One Way Review

Title // One Way
Author // S.J. Morden
Publication Date // April 2018
Publisher // Hachette
Readership // Adult
Genre // Science Fiction
Rating // ✭✭✭✭

I received a copy ofOne Way from Dymocks in exchange for an honest review. All thoughts and opinions are my own.


A murder mystery set on the frozen red wastes of Mars.

Eight astronauts

One killer

No way home 

WE STAND AT THE DAWN OF A NEW ERA Frank Kittridge is serving life for murdering his son’s drug dealer. So when he’s offered a deal by Xenosystems Operations – the company that runs the prison – he takes it, even though it means swapping one life sentence for another.

THERE HAS NEVER BEEN A BETTER TIME TO BE ALIVE He’s been selected to help build the first permanent base on Mars. Unfortunately, his crewmates are just as guilty of their crimes as he is – and he’ll have to learn to trust them if they’re to succeed.

THE FUTURE OF SPACE TRAVEL IS IN SAFE HANDS As the convicts set to work on the frozen wastes of Mars, the accidents multiply. Until Frank begins to suspect they might not be accidents at all . . .

XENOSYSTEMS OPERATIONS: MAKING DREAMS A REALITY There’s a murderer amongst them, and everyone’s a suspect.


One Way by S.J. Morden is an enjoyable science-fiction mystery story. 

Mars seems a popular planet to set science-fiction stories on, although this is the first murder mystery I’ve read set on the Red Planet. While I’ll admit it was reasonably predictable, there was enough uncertainty over motives that it kept up the tense pace. Plus, it’s murder on Mars. It’s a pretty interesting concept, given then severely isolated and volatile environment.

My one complaint was the ‘extra’ bits of info including – in between chapters from the main character, Frank, we have transcripts, memos and diary entries from the mysterious Xenosystems Operations, the group spearheading the construction of a permanent Mars base. They were interesting enough, but the order in which they appeared jumped around in time a little bit and it made it difficult to piece together that timeline. (At least it did for me.)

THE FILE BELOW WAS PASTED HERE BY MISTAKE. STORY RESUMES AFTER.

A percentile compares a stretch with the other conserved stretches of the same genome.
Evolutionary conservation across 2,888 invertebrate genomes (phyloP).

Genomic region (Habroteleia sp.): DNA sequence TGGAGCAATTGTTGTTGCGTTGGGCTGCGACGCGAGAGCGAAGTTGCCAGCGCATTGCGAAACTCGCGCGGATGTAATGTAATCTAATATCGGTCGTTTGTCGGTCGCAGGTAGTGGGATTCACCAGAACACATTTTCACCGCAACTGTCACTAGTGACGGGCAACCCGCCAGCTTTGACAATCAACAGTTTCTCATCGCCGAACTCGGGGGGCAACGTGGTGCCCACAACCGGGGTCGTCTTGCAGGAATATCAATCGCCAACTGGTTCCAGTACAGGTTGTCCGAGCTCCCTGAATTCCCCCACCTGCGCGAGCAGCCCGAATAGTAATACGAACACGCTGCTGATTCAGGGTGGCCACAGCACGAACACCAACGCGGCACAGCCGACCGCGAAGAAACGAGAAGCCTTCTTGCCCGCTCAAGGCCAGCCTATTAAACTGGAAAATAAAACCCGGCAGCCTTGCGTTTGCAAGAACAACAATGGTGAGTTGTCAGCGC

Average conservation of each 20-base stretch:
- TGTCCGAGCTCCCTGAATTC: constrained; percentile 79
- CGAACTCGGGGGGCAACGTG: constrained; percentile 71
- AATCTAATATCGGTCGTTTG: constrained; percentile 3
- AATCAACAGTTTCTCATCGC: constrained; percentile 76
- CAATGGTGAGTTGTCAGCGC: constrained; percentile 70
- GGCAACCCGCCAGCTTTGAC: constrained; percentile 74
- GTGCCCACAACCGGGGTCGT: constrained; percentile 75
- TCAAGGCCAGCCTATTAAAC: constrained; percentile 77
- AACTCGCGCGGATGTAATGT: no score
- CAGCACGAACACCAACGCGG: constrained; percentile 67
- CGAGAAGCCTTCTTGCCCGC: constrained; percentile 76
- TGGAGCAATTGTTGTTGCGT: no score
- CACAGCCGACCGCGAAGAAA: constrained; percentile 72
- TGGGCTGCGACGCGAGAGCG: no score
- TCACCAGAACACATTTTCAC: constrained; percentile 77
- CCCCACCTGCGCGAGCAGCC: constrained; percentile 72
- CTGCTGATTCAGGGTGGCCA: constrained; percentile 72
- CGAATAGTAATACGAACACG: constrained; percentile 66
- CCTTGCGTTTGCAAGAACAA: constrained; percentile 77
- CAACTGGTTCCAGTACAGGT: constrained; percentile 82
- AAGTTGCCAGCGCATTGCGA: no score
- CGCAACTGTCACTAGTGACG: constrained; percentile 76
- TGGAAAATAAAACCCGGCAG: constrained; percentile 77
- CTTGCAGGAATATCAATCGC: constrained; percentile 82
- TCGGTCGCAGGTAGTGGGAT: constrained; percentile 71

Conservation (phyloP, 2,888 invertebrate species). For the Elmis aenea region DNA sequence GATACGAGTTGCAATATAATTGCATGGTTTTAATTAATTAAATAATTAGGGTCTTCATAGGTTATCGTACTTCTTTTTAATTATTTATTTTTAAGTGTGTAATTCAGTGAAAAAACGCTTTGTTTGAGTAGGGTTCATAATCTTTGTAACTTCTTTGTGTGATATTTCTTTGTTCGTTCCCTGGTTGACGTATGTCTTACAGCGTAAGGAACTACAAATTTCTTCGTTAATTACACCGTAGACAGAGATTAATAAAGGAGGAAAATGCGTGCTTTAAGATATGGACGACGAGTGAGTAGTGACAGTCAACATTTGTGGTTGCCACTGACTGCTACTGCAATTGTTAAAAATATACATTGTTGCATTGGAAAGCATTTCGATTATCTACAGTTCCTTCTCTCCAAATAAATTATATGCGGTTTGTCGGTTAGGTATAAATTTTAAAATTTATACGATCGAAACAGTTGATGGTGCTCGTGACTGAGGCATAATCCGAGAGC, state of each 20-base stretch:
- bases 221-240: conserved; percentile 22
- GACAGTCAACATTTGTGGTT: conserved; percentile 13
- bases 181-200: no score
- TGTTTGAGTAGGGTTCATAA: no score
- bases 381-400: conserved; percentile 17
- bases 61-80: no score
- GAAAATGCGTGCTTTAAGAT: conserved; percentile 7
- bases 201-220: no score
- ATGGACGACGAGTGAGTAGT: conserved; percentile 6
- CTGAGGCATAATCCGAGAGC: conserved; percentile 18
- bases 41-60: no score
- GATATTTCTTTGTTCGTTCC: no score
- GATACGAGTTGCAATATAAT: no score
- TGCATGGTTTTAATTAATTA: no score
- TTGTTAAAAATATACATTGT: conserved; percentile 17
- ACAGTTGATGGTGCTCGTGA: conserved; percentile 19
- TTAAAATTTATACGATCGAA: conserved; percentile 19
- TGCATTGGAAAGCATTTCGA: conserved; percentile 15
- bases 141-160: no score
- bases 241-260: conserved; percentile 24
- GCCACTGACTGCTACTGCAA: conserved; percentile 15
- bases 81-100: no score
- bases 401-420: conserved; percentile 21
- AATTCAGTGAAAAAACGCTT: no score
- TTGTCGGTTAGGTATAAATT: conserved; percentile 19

Frank, as a main character, is an interesting one. Swapping one life sentence for another, Frank takes the opportunity to do something with the remainder of his life. He likes being busy and excels in his role. He is, however, a bit of a pushover for most of the book. He doesn’t take the initiative in social situations, preferring to wait and see how he fits into the social structure of his crewmates, almost to his detriment. However, once the accidents begins to mount up, we see that he can be quite dogged in his pursuit for the truth.

Overall, this was a book that held my attention. I wanted to know what was happening and who was behind it and I had all sorts of theories rattling around in my brain. I thought there might have been just a tiny bit ‘more’ in the ending, but it was a fun way to fill a few hours and I’d recommend it to anyone who likes sci-fi mysteries.

I rated One Way 3.75 out of 5 stars.


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